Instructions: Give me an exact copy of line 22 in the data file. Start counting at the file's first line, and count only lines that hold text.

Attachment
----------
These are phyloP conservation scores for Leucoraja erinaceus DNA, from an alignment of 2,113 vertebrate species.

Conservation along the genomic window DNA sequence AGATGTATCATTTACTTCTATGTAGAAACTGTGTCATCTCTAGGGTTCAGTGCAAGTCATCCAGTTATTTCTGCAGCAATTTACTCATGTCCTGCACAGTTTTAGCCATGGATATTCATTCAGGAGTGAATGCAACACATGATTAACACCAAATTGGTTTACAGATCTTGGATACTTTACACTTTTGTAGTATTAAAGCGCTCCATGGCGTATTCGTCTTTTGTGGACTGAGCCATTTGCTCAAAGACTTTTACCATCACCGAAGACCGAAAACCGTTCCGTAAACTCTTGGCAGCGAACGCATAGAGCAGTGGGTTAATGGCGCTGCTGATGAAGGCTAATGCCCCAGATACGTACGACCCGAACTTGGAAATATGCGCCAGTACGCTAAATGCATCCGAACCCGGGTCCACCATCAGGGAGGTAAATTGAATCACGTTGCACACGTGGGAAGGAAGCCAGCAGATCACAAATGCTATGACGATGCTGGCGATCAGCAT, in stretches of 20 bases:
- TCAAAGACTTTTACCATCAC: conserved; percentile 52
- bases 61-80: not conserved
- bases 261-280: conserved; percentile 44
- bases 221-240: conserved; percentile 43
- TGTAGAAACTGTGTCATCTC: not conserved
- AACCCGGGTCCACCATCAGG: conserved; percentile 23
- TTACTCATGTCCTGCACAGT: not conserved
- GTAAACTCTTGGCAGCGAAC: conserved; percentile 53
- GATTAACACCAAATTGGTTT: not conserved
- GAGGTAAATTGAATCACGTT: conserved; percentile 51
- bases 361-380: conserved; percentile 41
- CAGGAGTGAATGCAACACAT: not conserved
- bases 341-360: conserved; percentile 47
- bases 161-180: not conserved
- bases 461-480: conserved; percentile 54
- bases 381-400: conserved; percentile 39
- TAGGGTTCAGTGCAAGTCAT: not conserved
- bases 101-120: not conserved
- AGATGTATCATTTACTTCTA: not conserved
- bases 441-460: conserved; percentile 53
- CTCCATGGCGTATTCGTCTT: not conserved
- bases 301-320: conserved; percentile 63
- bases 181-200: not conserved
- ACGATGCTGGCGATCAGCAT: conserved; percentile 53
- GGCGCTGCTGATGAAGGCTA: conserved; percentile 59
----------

- bases 441-460: conserved; percentile 53